Still, Good Views, Bad News shows a side of Broadway Calls that’s shinier and more polished than ever before, an effect realized (at least in part) by producer Bill Stevenson. At the turn of 2009, SideOneDummy Records asked to release the band’s second full-length and offered Broadway Calls the opportunity to record with the Stevenson at his Blasting Room studio in Fort Collins, Colorado. Stevenson—who played drums for punk-rock pioneers the Descendents and Black Flag—has, in the past fifteen years, pruned his studio’s reputation into something impressive and important, recording clean-but-brutal records for Rise Against, A Wilhelm Scream, Comeback Kid, and Propagandhi, among others.

But the idea of recording with Stevenson concerned Vaughn. “I was excited because Bill Stevenson is a legend in punk music,” he says, “but, at the same time, the idea of handing something that I worked really hard on to somebody who might get rid of entire parts of songs or change things up really scared me.” Despite these concerns, Vaughn agreed to record the record in Colorado with Stevenson. “It didn’t take very much convincing,” he laughs, “but took me a little bit to get used to a producer and give him the trust to rearrange my songs.”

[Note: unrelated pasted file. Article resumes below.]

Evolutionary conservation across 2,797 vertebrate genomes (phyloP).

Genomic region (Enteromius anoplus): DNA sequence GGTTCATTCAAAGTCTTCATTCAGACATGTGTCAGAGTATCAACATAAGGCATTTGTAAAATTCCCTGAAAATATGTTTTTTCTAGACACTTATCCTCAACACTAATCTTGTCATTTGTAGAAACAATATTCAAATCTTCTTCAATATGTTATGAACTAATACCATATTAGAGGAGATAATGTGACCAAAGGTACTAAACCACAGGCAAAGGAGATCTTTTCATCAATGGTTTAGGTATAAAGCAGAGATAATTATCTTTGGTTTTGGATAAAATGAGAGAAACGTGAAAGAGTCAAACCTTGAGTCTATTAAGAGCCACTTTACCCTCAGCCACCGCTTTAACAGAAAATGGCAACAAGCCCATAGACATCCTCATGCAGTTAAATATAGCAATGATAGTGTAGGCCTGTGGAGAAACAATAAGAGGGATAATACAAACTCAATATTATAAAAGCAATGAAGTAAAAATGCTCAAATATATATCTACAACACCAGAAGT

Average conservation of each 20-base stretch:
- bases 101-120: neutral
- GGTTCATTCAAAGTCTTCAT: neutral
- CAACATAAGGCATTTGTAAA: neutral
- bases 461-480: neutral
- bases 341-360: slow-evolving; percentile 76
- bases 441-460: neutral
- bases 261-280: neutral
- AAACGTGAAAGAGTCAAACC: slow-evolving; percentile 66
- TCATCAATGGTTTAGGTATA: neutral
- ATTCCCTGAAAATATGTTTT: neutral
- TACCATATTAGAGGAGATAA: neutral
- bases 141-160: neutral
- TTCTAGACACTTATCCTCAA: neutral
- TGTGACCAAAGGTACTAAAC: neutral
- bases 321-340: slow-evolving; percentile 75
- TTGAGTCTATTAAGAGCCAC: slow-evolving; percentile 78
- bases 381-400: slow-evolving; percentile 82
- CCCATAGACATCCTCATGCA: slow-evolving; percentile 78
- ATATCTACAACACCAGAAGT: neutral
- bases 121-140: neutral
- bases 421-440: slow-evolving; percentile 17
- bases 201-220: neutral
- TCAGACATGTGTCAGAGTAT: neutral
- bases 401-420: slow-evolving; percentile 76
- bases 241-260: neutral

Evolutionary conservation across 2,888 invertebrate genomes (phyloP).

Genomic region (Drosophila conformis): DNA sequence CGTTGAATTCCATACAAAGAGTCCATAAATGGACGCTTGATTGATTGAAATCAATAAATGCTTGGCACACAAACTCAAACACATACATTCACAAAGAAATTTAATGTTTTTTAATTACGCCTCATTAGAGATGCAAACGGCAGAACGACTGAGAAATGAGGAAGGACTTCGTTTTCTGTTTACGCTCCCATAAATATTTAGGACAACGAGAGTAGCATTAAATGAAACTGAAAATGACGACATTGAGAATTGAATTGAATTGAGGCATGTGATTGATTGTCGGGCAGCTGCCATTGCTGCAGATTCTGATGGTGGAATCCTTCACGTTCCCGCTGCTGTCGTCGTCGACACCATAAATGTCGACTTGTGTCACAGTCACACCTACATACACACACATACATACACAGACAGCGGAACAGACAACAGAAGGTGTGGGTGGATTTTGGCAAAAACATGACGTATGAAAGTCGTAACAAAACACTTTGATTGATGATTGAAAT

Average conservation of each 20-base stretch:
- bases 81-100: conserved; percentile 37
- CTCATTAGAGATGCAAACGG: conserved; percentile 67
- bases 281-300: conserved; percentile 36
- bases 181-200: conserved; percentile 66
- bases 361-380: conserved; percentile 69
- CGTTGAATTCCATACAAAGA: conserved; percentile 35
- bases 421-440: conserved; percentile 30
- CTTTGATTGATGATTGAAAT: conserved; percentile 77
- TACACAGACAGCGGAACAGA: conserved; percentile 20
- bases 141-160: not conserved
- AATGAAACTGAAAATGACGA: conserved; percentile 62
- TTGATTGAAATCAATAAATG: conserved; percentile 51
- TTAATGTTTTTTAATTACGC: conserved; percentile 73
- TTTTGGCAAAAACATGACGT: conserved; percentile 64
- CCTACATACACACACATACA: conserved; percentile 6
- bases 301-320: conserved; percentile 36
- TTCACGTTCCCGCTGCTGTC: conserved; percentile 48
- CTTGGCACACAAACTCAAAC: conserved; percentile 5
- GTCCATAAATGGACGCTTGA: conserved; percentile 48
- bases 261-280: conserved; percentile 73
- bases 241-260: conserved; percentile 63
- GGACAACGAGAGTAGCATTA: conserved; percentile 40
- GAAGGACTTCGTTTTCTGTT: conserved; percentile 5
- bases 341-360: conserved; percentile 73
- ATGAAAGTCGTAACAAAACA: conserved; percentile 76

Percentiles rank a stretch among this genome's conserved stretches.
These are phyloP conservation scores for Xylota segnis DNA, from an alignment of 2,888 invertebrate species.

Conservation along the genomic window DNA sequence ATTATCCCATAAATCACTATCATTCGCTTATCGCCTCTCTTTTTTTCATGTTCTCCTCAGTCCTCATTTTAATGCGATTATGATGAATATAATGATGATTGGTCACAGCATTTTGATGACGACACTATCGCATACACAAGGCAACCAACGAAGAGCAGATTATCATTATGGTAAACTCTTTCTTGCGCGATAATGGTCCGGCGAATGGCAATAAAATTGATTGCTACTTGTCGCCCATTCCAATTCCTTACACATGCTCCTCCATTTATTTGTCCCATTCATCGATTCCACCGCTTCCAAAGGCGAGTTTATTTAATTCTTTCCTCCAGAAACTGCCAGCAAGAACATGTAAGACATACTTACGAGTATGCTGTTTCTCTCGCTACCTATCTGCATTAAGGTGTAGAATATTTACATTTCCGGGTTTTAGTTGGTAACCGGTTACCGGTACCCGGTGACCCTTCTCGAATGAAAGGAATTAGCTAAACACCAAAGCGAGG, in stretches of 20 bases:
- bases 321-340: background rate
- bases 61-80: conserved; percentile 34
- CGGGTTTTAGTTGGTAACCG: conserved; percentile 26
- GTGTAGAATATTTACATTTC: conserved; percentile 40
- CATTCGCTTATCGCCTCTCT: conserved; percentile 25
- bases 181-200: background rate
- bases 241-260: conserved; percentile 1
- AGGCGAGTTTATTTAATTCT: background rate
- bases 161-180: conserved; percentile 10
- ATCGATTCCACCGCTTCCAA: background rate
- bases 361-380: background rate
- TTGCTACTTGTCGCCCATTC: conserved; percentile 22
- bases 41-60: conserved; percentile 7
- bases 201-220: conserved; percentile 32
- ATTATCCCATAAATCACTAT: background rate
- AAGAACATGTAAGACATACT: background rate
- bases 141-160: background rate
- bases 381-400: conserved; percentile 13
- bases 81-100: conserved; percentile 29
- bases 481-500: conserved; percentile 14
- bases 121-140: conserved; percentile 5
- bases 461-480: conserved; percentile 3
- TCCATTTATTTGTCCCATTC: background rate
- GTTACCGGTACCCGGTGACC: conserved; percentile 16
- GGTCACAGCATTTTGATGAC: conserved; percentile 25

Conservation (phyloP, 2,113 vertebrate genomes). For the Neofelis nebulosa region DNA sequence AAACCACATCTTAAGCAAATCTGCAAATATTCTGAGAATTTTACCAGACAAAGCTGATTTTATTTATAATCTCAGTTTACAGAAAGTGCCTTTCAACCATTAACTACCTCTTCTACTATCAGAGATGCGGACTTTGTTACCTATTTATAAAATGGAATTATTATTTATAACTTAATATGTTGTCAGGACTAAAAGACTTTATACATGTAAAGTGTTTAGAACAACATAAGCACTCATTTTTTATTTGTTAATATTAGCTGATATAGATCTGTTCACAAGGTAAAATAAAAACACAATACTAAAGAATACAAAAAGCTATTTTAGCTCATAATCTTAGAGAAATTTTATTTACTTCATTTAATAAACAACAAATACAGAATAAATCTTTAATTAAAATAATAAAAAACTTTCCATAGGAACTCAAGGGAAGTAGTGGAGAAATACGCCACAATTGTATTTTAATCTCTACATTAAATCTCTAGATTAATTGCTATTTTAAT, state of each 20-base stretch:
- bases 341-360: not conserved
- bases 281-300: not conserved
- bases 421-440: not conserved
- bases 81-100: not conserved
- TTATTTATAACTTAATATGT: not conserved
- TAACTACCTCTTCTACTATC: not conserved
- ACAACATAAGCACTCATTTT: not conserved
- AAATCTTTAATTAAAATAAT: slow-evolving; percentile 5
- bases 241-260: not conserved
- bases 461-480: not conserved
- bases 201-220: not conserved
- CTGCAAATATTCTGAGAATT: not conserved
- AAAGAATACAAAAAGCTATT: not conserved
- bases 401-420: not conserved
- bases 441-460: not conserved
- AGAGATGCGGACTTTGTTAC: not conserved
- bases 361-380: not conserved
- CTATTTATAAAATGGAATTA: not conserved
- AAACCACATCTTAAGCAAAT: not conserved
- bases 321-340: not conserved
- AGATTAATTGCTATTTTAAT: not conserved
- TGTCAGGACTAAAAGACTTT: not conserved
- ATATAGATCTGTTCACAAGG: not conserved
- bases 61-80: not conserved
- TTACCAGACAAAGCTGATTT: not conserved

The speed at which all of these exciting opportunities were coming at Broadway Calls also concerned Vaughn. After all, the band had released their self-titled debut only a year or so prior, and Vaughn wasn’t sure that he would have enough songs to fill up a full-length. “In my mind,” he tells, “we didn’t have a whole lot of time to write this record and the time we did have to write the record was wintertime, which is always grey and always miserable in Oregon.